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Coffee drinkers adjust to price hike for a cup of joe

Kristine Knoll spends her afternoon at Atomic Coffee in downtown Fargo on Monday, where she bought her usual drink, an iced latte, for $5.16. With coffee prices on the rise, Knoll said she wouldn't pay over $6 for her latte. Chris Franz / The Forum

FARGO - For many coffee drinkers, the price of coffee is like the price of gasoline: It doesn't matter how high it goes - they're still going to buy it.

"Whatever the price is, that's what the price is going to be. You fill up," explained local coffee consumer Florian Weilke.

The self-proclaimed coffee addict said he drinks at least 20 espresso drinks each week, and while local prices haven't changed, he's seen it on the national level.

"I spent an awful lot of money at the airport in Minneapolis this morning for a cup of coffee, so I am under the impression that they're going up," he said.

Nationwide statistics show a significant increase in coffee prices.

According to U.S. Department of Labor statistics, a 1-pound can of ground coffee sold for an average of $5.10 in April, up from $3.64 the year before.

Hit with wildly increasing costs for beans from growers, coffee roasters are charging more to supermarkets and other retailers as a result.

J.M. Smucker Co., which distributes the Folgers and Dunkin' Donuts coffee sold at stores, said last week it was hiking prices for a pound by 11 percent - the company's fourth and biggest increase in a year.

A few days later, Starbucks - which had already raised prices on some coffee drinks in the fall - said it would raise prices for bags of coffee beans sold at its cafes by 17 percent.

Over the past 12 months, the price of green, unroasted coffee on the big commodities exchanges has gone up nearly 92 percent.

"These are big increases - and I don't think we're done with it," said food industry expert Phil Lempert, who edits the blog "We're going to see higher prices on coffee for a very, very long time."

Spurring the run-up in bean prices is a combination of bad weather in coffee-growing regions, increased demand from developing countries such as China and intense speculation in the commodities markets, experts said.

But for most coffee drinkers, the price would have to go up substantially before a change would be made.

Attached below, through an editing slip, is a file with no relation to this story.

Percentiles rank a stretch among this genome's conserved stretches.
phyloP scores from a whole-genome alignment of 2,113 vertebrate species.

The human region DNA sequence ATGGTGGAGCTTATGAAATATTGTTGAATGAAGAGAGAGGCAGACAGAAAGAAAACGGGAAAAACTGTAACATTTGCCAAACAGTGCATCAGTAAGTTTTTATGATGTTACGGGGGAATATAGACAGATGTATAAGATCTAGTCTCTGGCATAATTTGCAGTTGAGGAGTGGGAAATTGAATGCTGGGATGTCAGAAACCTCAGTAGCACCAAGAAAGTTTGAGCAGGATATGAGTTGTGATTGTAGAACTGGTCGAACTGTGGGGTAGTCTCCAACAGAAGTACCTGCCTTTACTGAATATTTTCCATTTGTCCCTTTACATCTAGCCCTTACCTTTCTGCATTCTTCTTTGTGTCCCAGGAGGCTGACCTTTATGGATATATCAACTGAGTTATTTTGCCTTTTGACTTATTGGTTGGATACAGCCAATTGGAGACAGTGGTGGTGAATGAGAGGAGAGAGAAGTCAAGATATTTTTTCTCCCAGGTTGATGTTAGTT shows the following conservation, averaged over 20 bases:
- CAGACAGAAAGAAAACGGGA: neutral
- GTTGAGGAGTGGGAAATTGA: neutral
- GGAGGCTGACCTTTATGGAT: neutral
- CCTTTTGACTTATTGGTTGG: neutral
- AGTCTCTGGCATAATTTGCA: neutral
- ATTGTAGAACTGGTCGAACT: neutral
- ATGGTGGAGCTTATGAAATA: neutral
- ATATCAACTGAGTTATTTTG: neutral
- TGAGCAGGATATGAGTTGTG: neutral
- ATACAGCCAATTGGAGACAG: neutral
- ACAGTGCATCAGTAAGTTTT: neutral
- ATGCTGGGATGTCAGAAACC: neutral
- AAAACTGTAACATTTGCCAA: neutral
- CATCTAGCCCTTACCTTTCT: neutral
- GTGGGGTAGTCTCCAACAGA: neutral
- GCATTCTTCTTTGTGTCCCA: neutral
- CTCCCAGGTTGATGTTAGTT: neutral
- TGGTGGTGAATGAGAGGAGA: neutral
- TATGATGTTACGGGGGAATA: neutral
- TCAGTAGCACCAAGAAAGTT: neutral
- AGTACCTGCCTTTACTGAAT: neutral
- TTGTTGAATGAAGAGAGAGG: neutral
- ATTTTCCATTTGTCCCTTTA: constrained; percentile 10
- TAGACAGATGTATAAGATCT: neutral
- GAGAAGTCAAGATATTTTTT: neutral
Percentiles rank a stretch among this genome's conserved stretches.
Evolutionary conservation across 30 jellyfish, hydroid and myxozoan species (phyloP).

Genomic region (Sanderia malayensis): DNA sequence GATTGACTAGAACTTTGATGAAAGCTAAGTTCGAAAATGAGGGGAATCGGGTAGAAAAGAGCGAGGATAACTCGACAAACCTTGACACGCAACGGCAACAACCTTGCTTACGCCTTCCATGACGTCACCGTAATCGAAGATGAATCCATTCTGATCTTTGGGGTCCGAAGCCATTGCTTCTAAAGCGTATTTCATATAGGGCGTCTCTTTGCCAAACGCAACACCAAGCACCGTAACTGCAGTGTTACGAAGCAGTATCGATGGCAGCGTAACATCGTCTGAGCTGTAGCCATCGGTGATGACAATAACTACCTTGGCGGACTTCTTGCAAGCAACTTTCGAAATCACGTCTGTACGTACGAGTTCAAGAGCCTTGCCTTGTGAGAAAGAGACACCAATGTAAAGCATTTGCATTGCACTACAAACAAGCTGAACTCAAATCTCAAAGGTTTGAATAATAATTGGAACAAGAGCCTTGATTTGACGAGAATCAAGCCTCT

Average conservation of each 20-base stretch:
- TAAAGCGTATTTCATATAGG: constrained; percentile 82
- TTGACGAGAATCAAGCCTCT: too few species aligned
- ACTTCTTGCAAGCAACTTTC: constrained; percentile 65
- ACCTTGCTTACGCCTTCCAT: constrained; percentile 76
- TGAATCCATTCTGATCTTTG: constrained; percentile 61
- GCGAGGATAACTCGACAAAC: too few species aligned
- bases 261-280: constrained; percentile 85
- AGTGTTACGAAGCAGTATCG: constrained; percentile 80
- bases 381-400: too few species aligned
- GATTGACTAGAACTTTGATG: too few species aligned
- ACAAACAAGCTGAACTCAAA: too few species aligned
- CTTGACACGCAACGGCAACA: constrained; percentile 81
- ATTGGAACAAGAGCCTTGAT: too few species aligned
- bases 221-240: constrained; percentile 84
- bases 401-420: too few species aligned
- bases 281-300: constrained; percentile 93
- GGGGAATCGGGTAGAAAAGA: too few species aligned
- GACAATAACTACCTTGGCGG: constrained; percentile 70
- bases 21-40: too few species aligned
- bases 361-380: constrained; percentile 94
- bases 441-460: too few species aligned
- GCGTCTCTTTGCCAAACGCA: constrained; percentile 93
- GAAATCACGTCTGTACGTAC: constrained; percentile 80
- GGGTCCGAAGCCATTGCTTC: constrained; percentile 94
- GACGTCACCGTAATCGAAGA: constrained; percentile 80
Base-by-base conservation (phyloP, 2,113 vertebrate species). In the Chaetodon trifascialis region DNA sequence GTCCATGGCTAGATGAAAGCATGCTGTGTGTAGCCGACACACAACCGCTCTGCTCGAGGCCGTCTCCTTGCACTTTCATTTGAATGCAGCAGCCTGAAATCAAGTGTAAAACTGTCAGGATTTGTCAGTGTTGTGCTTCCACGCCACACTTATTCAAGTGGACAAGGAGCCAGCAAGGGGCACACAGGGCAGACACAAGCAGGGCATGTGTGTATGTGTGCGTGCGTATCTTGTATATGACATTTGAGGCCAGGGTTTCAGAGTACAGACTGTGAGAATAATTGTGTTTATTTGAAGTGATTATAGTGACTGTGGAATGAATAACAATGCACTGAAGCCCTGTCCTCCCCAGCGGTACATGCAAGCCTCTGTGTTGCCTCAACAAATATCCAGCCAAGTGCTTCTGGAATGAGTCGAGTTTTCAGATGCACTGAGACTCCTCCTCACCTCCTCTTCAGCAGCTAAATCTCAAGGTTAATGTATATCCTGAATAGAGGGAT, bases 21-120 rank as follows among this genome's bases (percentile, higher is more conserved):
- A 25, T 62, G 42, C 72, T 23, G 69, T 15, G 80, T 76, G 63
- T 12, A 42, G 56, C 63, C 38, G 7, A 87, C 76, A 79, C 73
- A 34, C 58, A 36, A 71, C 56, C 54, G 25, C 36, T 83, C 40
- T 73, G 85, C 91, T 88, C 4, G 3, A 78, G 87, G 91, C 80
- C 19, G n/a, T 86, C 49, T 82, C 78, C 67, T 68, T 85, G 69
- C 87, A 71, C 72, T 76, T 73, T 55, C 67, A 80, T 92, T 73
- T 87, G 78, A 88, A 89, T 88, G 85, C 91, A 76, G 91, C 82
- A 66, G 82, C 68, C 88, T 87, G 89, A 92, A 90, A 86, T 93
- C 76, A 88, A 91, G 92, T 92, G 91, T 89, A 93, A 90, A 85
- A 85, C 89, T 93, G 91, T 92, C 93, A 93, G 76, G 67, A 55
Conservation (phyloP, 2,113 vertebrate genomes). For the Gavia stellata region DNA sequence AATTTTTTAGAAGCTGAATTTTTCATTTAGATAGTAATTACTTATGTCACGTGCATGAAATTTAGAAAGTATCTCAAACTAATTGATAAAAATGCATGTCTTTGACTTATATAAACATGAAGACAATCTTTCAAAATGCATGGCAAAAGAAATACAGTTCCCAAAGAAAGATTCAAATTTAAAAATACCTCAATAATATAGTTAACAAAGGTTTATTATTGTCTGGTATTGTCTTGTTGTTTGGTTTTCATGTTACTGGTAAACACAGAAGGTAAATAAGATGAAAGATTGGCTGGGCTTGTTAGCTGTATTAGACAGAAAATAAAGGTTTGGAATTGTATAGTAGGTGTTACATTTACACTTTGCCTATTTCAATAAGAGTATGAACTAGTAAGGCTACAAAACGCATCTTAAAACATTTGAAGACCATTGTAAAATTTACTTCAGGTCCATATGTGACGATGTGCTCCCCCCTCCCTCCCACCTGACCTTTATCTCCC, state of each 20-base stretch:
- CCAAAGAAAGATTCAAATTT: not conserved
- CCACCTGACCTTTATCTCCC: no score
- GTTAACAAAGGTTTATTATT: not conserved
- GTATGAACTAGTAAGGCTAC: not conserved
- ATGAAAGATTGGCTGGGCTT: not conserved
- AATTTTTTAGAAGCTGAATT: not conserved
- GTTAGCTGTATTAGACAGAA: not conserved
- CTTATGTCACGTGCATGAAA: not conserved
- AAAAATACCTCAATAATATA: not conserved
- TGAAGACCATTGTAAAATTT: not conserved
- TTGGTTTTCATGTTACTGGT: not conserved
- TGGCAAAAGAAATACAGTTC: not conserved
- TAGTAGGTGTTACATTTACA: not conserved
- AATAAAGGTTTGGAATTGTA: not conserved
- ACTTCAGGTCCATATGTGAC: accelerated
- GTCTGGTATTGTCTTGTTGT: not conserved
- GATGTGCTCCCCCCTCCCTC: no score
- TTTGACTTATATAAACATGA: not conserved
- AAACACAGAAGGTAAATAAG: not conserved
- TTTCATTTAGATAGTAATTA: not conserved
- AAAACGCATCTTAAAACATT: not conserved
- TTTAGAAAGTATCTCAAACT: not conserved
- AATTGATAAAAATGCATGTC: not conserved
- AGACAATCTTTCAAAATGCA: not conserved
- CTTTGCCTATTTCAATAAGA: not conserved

"It will not impede an addict," Weilke said.

Out of more than 400 surveyed in an survey Monday, 55 percent said coffee prices would affect them, while 44 percent said it wouldn't.

Kelly Soensken of Fergus Falls, Minn., said she hadn't noticed increasing prices, but would change her habits if prices got too high.

"For a regular blend, I wouldn't pay more than $2 or $3," Soensken said.

Local coffee shop owners differ on their approach to rising costs.

Joel Onsurez, owner of Babb's Coffee House, said his company has seen a 3 to 5 percent increase in the past few months.

"We're going to hold off as long as we can, and we've been trying to do that for the customer because I know there's going to be a point where everyone's going to be like, 'Enough's enough,' " Onsurez said.

The coffee house owner said if costs don't go down, they'll probably raise prices by the end of the summer.

"While we haven't increased our prices too much, a lot of people have felt the pinch as far as the economy goes in general; people are just tightening their belts," he said.

For Joe Curry and Erik Meyer, co-owners of The Red Raven Espresso Parlor, increasing costs are just something they hear about on the news.

"The quantities we get are small enough and the company we buy through is small enough that the trickle-down effect doesn't really hit us too hard," Curry said.

The co-owner said prices haven't increased as much for them because they get their coffee through Raven's Brew Coffee, a company that buys their beans from small farming co-ops in South America.

"It's small groupings of farmers trying to create that sustainable lifestyle for themselves, so they're not really under the pressure of a large market," Curry said." I think because they are buying small quantities from small farmers, that price doesn't fluctuate as much compared to people who are buying shiploads."

In most cases, if coffee goes up 4 or 5 cents, Curry said the business "will just eat that cost." Either way, the co-owner said customers will stay.

"They're willing to give that extra 10 cents to a business so they can buy from a trustworthy source," he said. "If we do have to raise the prices, they won't blink an eye, because they know the quality."

While there's no knowing how high prices will go, most coffee drinkers and shop owners say it won't matter.

"For some people, coffee is an addiction. People will always search out that fix," Curry said. "So, I don't think it'll affect the individual consumer as much."